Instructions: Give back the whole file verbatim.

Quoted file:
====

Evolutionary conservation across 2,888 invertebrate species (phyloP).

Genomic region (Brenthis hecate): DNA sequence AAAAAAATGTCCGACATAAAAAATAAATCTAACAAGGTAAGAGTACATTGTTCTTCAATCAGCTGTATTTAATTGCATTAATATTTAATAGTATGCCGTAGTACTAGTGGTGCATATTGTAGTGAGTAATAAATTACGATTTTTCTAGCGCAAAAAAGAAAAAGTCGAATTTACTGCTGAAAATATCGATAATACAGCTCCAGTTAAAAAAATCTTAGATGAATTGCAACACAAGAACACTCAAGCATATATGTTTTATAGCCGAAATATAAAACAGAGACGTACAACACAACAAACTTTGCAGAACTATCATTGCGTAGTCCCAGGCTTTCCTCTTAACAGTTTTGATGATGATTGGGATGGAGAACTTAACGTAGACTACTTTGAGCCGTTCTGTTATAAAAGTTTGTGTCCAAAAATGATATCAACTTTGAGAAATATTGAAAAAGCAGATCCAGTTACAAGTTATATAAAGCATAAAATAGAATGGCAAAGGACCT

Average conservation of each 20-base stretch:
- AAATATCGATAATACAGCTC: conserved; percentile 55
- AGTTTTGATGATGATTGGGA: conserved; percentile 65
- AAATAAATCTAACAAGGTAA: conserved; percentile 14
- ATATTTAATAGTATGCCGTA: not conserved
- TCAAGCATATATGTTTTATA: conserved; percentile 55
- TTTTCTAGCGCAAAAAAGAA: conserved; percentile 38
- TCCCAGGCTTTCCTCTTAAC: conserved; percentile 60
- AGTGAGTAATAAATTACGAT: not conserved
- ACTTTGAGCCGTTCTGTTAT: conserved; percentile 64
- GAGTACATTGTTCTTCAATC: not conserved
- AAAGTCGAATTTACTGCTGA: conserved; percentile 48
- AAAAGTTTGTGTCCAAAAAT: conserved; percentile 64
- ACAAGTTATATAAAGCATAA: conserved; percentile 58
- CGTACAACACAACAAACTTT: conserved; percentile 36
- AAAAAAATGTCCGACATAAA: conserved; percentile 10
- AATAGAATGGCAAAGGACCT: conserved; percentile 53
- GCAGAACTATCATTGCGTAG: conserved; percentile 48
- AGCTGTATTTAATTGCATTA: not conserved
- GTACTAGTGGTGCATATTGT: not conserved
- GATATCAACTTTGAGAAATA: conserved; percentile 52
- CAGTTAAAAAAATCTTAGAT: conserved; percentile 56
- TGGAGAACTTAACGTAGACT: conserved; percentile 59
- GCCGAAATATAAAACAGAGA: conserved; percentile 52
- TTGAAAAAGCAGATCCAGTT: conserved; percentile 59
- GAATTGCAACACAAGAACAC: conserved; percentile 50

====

Evolutionary conservation across 2,888 invertebrate species (phyloP).

Genomic region (Brenthis hecate): DNA sequence AAAAAAATGTCCGACATAAAAAATAAATCTAACAAGGTAAGAGTACATTGTTCTTCAATCAGCTGTATTTAATTGCATTAATATTTAATAGTATGCCGTAGTACTAGTGGTGCATATTGTAGTGAGTAATAAATTACGATTTTTCTAGCGCAAAAAAGAAAAAGTCGAATTTACTGCTGAAAATATCGATAATACAGCTCCAGTTAAAAAAATCTTAGATGAATTGCAACACAAGAACACTCAAGCATATATGTTTTATAGCCGAAATATAAAACAGAGACGTACAACACAACAAACTTTGCAGAACTATCATTGCGTAGTCCCAGGCTTTCCTCTTAACAGTTTTGATGATGATTGGGATGGAGAACTTAACGTAGACTACTTTGAGCCGTTCTGTTATAAAAGTTTGTGTCCAAAAATGATATCAACTTTGAGAAATATTGAAAAAGCAGATCCAGTTACAAGTTATATAAAGCATAAAATAGAATGGCAAAGGACCT

Average conservation of each 20-base stretch:
- AAATATCGATAATACAGCTC: conserved; percentile 55
- AGTTTTGATGATGATTGGGA: conserved; percentile 65
- AAATAAATCTAACAAGGTAA: conserved; percentile 14
- ATATTTAATAGTATGCCGTA: not conserved
- TCAAGCATATATGTTTTATA: conserved; percentile 55
- TTTTCTAGCGCAAAAAAGAA: conserved; percentile 38
- TCCCAGGCTTTCCTCTTAAC: conserved; percentile 60
- AGTGAGTAATAAATTACGAT: not conserved
- ACTTTGAGCCGTTCTGTTAT: conserved; percentile 64
- GAGTACATTGTTCTTCAATC: not conserved
- AAAGTCGAATTTACTGCTGA: conserved; percentile 48
- AAAAGTTTGTGTCCAAAAAT: conserved; percentile 64
- ACAAGTTATATAAAGCATAA: conserved; percentile 58
- CGTACAACACAACAAACTTT: conserved; percentile 36
- AAAAAAATGTCCGACATAAA: conserved; percentile 10
- AATAGAATGGCAAAGGACCT: conserved; percentile 53
- GCAGAACTATCATTGCGTAG: conserved; percentile 48
- AGCTGTATTTAATTGCATTA: not conserved
- GTACTAGTGGTGCATATTGT: not conserved
- GATATCAACTTTGAGAAATA: conserved; percentile 52
- CAGTTAAAAAAATCTTAGAT: conserved; percentile 56
- TGGAGAACTTAACGTAGACT: conserved; percentile 59
- GCCGAAATATAAAACAGAGA: conserved; percentile 52
- TTGAAAAAGCAGATCCAGTT: conserved; percentile 59
- GAATTGCAACACAAGAACAC: conserved; percentile 50